Imagine a world with more base stations than cell phones: this is where cellular technology is headed in 10-20 years. This mega-trend requires many fundamental differences in visualizing, modeling, analyzing, simulating, and designing cellular networks vs. the current textbook approach. In this article, the most important shifts are distilled down to seven key factors, with the implications described and new models and techniques proposed for some, while others are ripe areas for future exploration. © 1979-2012 IEEE.

Matz M.V.,University of Texas at Austin
Physiological Reviews | Year: 2010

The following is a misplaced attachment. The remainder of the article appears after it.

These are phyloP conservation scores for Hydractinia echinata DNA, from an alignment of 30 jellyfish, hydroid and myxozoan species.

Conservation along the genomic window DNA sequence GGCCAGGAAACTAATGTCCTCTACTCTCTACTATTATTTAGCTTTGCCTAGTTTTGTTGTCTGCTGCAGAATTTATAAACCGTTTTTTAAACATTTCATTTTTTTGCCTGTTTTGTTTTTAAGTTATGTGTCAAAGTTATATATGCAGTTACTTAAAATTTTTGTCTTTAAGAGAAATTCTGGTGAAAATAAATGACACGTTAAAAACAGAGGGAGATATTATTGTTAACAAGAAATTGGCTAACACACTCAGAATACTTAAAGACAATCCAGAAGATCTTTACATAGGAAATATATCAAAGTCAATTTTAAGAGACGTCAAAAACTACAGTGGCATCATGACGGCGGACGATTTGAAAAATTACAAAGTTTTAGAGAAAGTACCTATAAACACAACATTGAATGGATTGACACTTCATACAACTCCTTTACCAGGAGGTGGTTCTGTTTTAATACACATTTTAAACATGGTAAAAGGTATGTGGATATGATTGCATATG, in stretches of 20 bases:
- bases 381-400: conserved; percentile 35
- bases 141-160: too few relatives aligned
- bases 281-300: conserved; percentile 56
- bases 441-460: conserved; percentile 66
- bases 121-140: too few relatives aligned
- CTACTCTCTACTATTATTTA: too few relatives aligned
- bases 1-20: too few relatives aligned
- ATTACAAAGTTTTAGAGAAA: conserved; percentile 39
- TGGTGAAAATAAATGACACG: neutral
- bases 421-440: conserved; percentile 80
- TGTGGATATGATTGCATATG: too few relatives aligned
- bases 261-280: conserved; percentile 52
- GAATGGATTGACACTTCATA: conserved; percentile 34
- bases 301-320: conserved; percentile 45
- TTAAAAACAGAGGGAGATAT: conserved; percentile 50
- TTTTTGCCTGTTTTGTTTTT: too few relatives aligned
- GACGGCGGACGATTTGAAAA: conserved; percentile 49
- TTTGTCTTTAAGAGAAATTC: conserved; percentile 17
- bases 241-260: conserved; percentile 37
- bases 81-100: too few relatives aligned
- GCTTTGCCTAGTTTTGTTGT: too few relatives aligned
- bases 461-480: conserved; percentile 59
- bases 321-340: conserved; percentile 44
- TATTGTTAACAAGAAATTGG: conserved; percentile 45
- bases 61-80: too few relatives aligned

Green fluorescent protein (GFP) from the jellyfish Aequorea victoria and its homologs from diverse marine animals are widely used as universal genetically encoded fluorescent labels. Many laboratories have focused their efforts on identification and development of fluorescent proteins with novel characteristics and enhanced properties, resulting in a powerful toolkit for visualization of structural organization and dynamic processes in living cells and organisms. The diversity of currently available fluorescent proteins covers nearly the entire visible spectrum, providing numerous alternative possibilities for multicolor labeling and studies of protein interactions. Photoactivatable fluorescent proteins enable tracking of photolabeled molecules and cells in space and time and can also be used for super-resolution imaging. Genetically encoded sensors make it possible to monitor the activity of enzymes and the concentrations of various analytes. Fast-maturing fluorescent proteins, cell clocks, and timers further expand the options for real time studies in living tissues. Here we focus on the structure, evolution, and function of GFP-like proteins and their numerous applications for in vivo imaging, with particular attention to recent techniques. Copyright © 2010 the American Physiological Society.